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        After the feudal system had essentially ended on mainland Europe, it continued in Sicily until the early 1800's.  This was a system in which the "nobles"; King and Princes, and the Counts, Barons, Dukes and numerous lesser nobles on whom they conferred titles (in return for loyalty and armed support), were "vassals".  The nobles were the owners or landlords of "fiefs" on which peons, serfs, and sometimes slaves toiled for the "lord of the manor".  Between the nobles and the serfs were classes of those who were professionals; doctors, lawyers, clerics, etc., and those artisans or guild members who had special arts or skills such as music or stonemasonry.  
        When feudalism ended, many class distinctions remained.  The former nobles still kept track of their lineage and were "nobili", with titles like "signore" (lords);  the lesser nobles, professionals and landowners were "galantuomini"  (gentlemen) titled "Don"; the artisans became known as "civile" (citizens), often called "Maestro" (master).  And the peons, serfs, and slaves became the common people; the "contadini" (peasant farmers), "villaci" (common villagers) and the "volgare" (commoners).  
         For their own advancement, and to give themselves a sense of place, these "working classes" often formed "SocietÓ", or mutual aid societies, some specifically for workers, miners, and so on.  These societies, which incidentally, were frequently strongly anti-Mafia, were viewed  by the new government as attempts at socialism, and often they were banned.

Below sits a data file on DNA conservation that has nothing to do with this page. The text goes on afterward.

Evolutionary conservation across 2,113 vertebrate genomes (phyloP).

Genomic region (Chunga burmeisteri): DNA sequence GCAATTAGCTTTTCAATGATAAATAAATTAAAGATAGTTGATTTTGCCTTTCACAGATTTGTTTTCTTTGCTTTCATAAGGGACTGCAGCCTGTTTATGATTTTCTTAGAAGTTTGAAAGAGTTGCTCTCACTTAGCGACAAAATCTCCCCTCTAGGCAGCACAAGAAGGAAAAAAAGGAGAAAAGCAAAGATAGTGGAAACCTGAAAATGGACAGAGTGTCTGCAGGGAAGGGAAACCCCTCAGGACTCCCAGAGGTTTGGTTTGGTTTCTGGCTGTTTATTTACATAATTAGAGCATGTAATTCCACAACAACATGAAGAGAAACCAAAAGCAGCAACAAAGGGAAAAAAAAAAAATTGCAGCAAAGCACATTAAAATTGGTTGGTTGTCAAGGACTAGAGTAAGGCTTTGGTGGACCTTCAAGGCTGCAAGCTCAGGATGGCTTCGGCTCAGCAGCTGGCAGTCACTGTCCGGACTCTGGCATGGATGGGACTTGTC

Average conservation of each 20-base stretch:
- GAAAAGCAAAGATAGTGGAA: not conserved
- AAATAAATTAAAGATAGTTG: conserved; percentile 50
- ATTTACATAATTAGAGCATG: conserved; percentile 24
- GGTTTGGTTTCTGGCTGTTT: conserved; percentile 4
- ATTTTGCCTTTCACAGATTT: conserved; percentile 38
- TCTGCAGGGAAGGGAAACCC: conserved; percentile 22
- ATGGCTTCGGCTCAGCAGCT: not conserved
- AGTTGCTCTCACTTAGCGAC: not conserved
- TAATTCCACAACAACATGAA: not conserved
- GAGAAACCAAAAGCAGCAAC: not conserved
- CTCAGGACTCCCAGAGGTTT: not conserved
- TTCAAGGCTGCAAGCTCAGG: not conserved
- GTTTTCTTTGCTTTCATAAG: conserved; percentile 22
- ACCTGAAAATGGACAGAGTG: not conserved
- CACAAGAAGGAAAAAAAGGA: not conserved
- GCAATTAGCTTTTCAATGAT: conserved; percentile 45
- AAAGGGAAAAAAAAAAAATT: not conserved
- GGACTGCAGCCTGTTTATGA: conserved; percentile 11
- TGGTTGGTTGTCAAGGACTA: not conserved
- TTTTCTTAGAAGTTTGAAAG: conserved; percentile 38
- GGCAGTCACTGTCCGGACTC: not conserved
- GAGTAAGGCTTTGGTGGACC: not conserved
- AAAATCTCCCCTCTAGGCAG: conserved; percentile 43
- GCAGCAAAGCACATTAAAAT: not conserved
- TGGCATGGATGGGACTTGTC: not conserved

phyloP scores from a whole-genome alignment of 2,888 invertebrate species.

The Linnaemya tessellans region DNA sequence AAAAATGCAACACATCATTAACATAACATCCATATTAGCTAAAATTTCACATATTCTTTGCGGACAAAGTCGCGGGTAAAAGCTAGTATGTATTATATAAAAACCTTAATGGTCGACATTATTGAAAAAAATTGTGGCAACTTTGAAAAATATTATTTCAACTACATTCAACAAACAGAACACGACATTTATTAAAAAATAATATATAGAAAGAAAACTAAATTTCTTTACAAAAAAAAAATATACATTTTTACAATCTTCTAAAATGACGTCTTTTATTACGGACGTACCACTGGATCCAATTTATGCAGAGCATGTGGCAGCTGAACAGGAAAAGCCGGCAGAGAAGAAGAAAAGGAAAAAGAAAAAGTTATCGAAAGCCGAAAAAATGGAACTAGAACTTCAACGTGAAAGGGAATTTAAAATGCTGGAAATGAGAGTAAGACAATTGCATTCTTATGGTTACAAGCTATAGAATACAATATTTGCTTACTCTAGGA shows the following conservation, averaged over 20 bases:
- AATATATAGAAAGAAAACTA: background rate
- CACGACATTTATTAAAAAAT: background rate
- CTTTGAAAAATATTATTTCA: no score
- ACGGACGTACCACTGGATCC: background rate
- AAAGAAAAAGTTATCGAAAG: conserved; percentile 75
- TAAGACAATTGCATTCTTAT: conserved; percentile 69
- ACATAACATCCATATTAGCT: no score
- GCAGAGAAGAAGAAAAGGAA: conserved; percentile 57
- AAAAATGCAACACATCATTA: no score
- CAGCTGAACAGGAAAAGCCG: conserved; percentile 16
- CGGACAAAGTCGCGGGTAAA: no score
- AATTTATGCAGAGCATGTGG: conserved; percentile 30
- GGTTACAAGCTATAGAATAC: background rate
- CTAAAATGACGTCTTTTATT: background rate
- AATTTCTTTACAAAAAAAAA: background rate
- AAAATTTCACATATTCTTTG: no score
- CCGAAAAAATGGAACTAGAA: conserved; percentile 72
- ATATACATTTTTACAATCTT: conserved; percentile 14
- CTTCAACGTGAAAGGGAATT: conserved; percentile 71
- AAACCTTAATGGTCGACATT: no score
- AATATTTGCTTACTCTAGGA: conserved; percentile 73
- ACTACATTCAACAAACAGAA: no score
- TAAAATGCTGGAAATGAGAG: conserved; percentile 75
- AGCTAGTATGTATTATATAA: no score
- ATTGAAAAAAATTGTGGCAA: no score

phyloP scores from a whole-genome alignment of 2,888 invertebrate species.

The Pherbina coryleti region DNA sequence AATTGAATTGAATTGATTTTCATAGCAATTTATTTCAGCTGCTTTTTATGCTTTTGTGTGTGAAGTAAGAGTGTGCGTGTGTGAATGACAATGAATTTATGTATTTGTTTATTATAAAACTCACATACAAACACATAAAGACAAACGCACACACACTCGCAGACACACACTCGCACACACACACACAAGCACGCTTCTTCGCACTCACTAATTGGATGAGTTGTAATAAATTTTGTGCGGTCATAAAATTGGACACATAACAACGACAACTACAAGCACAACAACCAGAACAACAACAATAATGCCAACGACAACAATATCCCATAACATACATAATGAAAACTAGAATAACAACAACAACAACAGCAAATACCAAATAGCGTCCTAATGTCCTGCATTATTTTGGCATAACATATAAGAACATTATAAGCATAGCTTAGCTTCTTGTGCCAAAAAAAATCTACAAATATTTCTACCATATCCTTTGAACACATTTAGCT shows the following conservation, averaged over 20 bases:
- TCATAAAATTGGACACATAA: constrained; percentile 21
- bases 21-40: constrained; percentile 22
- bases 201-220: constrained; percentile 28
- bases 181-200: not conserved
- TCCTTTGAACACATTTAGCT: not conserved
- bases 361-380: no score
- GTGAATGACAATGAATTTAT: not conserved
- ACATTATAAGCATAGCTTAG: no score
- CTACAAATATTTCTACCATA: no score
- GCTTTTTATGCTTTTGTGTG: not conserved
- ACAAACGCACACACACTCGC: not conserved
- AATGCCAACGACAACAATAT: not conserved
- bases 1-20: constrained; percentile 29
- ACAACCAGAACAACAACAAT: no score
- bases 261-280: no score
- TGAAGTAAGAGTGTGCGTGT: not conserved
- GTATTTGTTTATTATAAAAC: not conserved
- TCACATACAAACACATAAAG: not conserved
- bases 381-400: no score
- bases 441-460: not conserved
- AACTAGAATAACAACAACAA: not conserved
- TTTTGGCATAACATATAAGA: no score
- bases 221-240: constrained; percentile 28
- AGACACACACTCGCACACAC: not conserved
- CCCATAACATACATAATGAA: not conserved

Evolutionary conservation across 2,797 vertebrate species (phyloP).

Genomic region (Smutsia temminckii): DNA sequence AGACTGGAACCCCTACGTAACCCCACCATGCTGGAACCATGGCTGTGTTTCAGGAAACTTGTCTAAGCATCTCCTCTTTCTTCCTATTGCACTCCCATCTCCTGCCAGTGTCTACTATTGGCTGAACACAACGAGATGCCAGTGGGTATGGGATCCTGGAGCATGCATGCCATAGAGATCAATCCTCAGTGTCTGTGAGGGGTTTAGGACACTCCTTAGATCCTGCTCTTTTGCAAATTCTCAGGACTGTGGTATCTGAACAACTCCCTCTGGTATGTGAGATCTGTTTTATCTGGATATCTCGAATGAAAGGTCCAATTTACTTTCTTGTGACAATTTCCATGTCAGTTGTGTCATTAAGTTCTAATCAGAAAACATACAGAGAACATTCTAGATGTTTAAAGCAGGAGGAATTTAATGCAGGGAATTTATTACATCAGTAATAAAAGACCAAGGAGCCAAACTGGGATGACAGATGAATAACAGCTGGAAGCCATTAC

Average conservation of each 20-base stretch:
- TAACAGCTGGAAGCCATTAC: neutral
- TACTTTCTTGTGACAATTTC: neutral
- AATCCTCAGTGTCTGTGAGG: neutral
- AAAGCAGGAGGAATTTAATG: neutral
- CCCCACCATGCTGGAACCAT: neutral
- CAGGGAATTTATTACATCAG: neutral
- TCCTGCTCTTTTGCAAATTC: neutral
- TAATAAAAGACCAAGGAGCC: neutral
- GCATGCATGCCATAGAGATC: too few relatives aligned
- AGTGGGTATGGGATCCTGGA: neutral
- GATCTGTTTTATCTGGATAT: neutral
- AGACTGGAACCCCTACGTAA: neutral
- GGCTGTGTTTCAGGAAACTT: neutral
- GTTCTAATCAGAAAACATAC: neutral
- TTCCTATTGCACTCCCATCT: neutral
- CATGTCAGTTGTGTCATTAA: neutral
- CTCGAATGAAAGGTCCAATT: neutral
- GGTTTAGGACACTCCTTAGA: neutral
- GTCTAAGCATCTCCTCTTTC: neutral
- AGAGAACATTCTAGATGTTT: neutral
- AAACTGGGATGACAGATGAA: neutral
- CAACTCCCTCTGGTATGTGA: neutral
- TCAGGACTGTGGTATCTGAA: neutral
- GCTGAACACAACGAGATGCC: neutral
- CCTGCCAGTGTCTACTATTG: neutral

In America, immersed in unfamiliar customs and still fearful of repression by the "ruling classes" (in this case  the coalmine owners), many Sicilian immigrants formed "societies" associated with their town of birth.   One of these was the
"SocietÓ Mutuo Accorso Serradifalco" or "Serradifalco Mutual Aid Society".   Gaetano, Rosa and Guy Jr. belonged to this society in Robertsdale.  When the majority of Sicilians left Robertdale, they left the society's flags and records with the (apparently) only remaining Sicilian family in Robertsdale, the Territos (their descendants are called the 'Treats').  In Buffalo, the society was re-formed, and I remember Gaetano and Rosa attending monthly meetings.